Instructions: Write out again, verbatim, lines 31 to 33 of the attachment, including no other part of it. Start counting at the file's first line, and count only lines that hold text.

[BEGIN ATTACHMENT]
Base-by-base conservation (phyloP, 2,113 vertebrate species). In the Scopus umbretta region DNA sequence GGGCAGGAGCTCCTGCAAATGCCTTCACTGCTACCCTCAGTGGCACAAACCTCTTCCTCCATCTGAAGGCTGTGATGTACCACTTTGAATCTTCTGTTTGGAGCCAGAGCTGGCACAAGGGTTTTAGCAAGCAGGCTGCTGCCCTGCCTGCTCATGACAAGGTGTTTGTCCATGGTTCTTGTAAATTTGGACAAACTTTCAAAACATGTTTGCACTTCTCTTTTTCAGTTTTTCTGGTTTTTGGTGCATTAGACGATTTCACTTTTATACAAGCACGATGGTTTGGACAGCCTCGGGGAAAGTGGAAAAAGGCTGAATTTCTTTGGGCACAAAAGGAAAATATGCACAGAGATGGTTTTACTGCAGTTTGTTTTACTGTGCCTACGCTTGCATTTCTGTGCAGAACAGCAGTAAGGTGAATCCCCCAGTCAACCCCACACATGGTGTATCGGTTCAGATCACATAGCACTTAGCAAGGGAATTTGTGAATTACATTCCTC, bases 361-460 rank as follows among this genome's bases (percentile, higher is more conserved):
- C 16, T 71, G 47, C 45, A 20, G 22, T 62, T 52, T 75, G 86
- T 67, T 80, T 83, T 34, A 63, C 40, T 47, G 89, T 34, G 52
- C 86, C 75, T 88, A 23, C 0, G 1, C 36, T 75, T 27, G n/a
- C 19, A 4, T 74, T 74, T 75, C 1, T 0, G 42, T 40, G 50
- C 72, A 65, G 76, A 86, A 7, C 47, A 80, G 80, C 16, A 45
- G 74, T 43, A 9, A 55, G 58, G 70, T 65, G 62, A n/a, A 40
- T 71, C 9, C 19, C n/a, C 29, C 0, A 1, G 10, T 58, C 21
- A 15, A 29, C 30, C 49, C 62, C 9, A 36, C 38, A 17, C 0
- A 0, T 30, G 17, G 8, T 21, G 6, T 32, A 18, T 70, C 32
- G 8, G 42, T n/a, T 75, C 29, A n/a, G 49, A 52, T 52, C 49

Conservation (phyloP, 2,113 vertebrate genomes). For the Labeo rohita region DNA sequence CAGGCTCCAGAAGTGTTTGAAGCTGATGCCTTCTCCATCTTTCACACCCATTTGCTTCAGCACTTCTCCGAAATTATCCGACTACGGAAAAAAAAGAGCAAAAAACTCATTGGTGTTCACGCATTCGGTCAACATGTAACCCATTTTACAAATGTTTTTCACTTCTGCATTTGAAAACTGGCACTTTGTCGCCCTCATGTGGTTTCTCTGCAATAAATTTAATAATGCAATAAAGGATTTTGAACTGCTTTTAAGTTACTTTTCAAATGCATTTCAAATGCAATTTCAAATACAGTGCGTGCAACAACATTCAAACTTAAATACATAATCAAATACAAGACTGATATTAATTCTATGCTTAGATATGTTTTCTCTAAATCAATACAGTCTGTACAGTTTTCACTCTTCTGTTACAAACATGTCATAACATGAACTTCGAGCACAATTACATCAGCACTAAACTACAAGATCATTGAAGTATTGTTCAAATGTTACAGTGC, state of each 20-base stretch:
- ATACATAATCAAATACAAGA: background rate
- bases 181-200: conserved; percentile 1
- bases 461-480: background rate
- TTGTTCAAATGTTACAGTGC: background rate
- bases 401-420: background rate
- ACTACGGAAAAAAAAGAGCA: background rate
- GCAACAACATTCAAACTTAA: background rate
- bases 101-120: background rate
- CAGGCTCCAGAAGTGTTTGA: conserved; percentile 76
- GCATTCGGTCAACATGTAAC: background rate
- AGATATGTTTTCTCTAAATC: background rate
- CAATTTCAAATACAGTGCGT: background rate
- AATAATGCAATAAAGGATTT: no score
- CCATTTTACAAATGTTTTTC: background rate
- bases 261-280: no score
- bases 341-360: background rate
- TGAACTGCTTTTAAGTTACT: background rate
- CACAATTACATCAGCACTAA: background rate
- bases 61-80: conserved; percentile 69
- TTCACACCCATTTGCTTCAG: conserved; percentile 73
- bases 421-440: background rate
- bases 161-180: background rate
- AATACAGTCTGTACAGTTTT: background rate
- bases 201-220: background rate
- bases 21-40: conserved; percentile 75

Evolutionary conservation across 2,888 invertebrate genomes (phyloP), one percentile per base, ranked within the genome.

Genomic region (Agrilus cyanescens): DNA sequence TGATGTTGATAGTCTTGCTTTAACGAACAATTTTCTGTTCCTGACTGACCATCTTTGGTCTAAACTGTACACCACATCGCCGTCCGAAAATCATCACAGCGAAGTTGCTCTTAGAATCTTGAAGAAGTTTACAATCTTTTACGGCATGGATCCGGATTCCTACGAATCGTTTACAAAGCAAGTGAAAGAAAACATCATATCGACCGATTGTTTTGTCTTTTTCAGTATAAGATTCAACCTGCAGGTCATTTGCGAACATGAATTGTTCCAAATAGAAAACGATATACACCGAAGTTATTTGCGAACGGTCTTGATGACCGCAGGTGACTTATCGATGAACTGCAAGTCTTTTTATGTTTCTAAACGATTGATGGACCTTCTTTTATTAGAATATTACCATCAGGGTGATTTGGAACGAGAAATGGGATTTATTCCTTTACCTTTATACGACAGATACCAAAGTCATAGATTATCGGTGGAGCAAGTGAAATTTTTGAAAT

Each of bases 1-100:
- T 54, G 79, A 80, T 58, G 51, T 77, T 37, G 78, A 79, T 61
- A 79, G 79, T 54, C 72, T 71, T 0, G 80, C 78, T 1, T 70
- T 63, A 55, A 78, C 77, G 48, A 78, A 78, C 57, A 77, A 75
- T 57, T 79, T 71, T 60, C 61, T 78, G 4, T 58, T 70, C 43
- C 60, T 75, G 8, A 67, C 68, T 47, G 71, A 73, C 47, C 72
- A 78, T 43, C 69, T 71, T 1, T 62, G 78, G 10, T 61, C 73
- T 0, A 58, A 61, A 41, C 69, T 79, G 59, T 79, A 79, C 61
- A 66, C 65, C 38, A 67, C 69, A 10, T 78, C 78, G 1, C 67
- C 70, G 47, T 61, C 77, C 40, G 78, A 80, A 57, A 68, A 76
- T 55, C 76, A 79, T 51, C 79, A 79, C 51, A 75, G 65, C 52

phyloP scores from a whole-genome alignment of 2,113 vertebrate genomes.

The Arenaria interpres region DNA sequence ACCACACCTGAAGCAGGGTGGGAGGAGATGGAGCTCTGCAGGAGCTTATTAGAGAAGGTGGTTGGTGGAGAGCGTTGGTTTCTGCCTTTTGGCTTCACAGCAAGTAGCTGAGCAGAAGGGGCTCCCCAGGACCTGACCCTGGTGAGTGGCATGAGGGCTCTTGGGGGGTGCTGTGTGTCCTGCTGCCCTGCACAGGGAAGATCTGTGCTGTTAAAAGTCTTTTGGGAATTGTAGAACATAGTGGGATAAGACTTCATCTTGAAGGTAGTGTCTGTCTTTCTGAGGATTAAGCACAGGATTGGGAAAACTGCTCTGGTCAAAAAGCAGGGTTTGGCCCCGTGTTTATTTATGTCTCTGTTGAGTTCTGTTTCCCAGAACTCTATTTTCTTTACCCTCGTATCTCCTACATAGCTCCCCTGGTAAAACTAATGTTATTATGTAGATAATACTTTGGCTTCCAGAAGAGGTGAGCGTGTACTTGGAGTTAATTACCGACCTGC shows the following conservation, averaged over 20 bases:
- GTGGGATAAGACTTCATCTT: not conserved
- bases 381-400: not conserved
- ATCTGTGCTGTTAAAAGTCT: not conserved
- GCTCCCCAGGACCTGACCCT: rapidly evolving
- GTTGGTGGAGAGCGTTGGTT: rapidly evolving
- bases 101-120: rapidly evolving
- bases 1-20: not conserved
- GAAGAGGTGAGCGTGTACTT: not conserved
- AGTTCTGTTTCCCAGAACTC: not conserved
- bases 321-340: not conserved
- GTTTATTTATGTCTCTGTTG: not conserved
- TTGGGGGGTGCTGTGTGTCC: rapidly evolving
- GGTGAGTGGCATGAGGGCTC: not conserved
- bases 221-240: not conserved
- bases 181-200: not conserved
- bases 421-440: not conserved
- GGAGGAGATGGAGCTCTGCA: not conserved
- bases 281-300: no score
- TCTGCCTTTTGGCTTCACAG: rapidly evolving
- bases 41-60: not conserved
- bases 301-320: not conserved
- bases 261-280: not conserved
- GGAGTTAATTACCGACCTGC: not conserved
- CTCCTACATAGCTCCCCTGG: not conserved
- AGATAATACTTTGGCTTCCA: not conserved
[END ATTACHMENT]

- bases 61-80: conserved; percentile 69
- TTCACACCCATTTGCTTCAG: conserved; percentile 73
- bases 421-440: background rate